Today I want to talk about something we all struggle with- keeping our costs low when travelling, and saving to make it happen. SwiftMoney® has launched a #HowDoYouSpend campaign, which inspired me to share some of my top tips with you guys.
First, let’s talk about saving for travel. This is often the hardest part, since it’s easy to get caught up in the daily grind. I found that back before I went travelling I was spending a lot of money on clothes. This was because I hated my job and spending money would give me a nice little endorphin rush which I would use to get through the week. The problem? I just ended up with a bunch of clothes I never wore, and much less money in my bank account than I was anticipating.
If you’re the type who also tends to let their spending get out of control, one thing I would suggest is to think about what you could spend your money on overseas before you make that purchase. I love Starbucks, but I also know that a latte and a muffin is equivalent to spending a night in a hostel in Cambodia.
Once you’re travelling, saving money will allow you to travel for longer. Here’s how I make my money stretch:
Work on the road
This won’t work for anyone, and if it’s your first time overseas, you’ll naturally want to be able to just enjoy yourself while you’re travelling. But if you’re planning to travel long-term, or maybe not even return home, you’ll need to generate some income.
The first step is to think about the skills you have, and consider whether you could use those skills to freelance. If so, it’s a good idea to begin finding some clients before you leave. This is what I did, and while it was challenging working a 9-5 and freelancing at night, it has allowed me to be completely location independent now.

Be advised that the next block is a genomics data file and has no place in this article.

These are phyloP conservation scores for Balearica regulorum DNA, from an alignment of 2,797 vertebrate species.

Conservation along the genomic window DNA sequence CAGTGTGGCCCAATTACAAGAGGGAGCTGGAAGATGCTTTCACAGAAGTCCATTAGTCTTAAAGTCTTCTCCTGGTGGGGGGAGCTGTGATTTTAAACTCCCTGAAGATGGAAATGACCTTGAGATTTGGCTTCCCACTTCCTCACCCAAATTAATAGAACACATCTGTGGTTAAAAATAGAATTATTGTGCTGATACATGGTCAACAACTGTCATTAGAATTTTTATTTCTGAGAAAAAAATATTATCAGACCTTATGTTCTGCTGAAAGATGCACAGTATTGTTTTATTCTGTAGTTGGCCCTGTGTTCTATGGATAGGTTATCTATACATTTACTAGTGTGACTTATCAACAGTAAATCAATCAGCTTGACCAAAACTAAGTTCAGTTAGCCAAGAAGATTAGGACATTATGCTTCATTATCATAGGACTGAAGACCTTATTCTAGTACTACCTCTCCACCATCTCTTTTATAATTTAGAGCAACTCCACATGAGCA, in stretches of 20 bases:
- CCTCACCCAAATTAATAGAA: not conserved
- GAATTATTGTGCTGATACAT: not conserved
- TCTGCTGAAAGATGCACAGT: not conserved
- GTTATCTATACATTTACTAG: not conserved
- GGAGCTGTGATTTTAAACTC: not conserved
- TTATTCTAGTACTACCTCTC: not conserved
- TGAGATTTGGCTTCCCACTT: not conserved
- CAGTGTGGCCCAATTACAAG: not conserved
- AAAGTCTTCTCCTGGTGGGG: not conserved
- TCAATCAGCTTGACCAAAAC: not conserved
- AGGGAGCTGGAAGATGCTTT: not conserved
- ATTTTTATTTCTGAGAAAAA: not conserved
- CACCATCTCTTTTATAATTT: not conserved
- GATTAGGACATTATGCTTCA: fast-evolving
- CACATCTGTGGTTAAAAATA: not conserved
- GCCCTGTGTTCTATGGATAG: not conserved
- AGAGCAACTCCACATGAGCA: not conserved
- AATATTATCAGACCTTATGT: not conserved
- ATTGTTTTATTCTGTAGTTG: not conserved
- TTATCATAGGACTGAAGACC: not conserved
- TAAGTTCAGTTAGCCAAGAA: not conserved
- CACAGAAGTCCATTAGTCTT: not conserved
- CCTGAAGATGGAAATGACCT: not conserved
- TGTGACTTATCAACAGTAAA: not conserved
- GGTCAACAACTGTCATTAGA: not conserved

Choose your countries wisely
The world is a big place, and some regions are much more affordable than others. I chose Southeast Asia as my first destination because I didn’t have too many savings, I was still launching my freelance business, and I knew I could travel and live in places like Thailand for cheap. Central America is also affordable, and while parts of Europe are expensive, the further east you head, the cheaper it gets.
One of the things I’ve noticed recently, is that so many people are planning to travel long-term, but they cut their budgets right down until they can’t actually afford to do much while they’re away. If these people cut out a country, or reduced their year-long trip by one month, they wouldn’t need to be constantly worried about how much they’re spending.
Basically, take what you think you’ll need to travel, and double it. Then, you’ll have enough money to actually try the local food, go out to clubs, and actually experience each destination.